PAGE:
In her opening remarks before the Select Committee on Benghazi, Clinton noted that she recommended U.S. Ambassador Chris Stevens for the job in Libya, recalling him as someone with “sand in his shoes” from his work.
“I was the one who asked Chris to go to Libya as our envoy,” she said. “After the attacks, I stood next to President Obama as Marines carried his casket and those of three other Americans off the plane at Andrews Air Force Base. I took responsibility, and as part of that, before I left office I launched reforms to better protect our people in the field and help reduce the chance of another tragedy happening in the future.”
The Republican chair of the committee and its ranking Democrat opened the hearing by sparring over the worth of the investigation.
In his opening remarks, Republican Rep. Trey Gowdy of South Carolina said that the Select Committee on Benghazi intended to write “the final, definitive account” of the 2012 attacks.
The hearing was undercut by remarks from House Majority Leader Kevin McCarthy earlier this month, who said in an interview on Fox News that the committee’s investigation had helped drive down Clinton’s poll numbers.
“I understand there are people, frankly in both parties, who have suggested this investigation is about you,” Gowdy told Clinton. “Let me assure you that it is not. This investigation is about four people representing our country on foreign soil.”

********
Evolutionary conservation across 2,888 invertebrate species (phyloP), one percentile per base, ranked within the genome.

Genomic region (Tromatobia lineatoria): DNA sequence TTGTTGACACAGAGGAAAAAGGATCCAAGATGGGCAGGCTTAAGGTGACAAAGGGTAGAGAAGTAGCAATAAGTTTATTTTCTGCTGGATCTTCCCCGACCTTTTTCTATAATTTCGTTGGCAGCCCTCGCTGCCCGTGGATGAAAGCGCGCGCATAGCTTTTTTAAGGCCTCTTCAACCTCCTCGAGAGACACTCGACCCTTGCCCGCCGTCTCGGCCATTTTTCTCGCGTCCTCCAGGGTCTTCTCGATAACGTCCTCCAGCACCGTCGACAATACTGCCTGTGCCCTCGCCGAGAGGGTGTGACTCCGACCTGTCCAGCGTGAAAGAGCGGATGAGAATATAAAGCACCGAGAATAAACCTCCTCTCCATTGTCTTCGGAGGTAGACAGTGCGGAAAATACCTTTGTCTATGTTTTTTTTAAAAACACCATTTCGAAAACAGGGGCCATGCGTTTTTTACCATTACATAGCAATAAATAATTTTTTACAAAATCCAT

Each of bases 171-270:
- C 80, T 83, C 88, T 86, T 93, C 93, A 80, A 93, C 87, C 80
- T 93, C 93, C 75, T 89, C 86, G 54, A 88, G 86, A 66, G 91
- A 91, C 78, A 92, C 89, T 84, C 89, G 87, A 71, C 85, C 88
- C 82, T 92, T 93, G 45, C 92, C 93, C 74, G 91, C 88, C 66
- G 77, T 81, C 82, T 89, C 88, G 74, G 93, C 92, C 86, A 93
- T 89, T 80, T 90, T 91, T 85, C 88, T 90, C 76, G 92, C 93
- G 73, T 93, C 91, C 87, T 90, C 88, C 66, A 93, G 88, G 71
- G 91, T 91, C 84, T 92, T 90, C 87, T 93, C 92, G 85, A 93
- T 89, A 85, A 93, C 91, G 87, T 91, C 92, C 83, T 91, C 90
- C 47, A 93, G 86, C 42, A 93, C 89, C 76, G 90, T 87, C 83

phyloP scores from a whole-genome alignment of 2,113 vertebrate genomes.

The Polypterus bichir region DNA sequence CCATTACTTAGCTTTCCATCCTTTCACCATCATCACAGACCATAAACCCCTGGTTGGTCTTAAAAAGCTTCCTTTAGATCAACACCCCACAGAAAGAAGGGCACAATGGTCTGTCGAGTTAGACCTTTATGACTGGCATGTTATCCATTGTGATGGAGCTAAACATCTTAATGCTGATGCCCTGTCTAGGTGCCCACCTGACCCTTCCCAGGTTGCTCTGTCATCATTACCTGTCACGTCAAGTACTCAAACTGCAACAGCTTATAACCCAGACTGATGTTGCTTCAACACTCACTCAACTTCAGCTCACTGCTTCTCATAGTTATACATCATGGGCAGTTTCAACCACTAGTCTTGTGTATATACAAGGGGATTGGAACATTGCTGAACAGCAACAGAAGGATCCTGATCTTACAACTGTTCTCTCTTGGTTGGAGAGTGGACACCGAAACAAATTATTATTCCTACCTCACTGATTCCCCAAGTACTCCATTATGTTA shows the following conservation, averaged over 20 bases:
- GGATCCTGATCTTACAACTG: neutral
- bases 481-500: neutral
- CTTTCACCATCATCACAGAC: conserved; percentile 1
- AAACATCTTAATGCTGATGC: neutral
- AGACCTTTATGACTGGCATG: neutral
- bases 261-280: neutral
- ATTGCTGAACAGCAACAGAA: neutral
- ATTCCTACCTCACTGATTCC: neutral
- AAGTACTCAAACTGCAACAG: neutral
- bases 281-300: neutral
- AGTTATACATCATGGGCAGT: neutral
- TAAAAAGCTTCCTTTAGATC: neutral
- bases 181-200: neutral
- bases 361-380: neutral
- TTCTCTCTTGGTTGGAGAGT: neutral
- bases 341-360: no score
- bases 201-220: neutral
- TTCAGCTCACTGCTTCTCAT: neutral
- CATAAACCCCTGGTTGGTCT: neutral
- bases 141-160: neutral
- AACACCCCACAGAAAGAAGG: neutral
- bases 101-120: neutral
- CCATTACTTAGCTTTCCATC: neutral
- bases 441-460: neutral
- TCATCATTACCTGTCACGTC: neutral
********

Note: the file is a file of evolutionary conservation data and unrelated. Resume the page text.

In his opening remarks, Rep. Elijah Cummings of Maryland, the ranking Democratic member, argued that the select committee was set up with “no rules, no deadlines and an unlimited budget” in order to go after Clinton.
A longtime defender of Clinton on the committee, Cummings noted that the select committee had already spent 17 months and $4.7 million, held four hearings and conducted 54 interviews and depositions, calling it a “taxpayer-funded fishing expedition.”
Eight different congressional committees have investigated the events in Benghazi, holding more than a dozen hearings and 50 briefings and examining 25,000 pages of documents.
Clinton was joined at the hearing by longtime ally and lawyer David Kendall.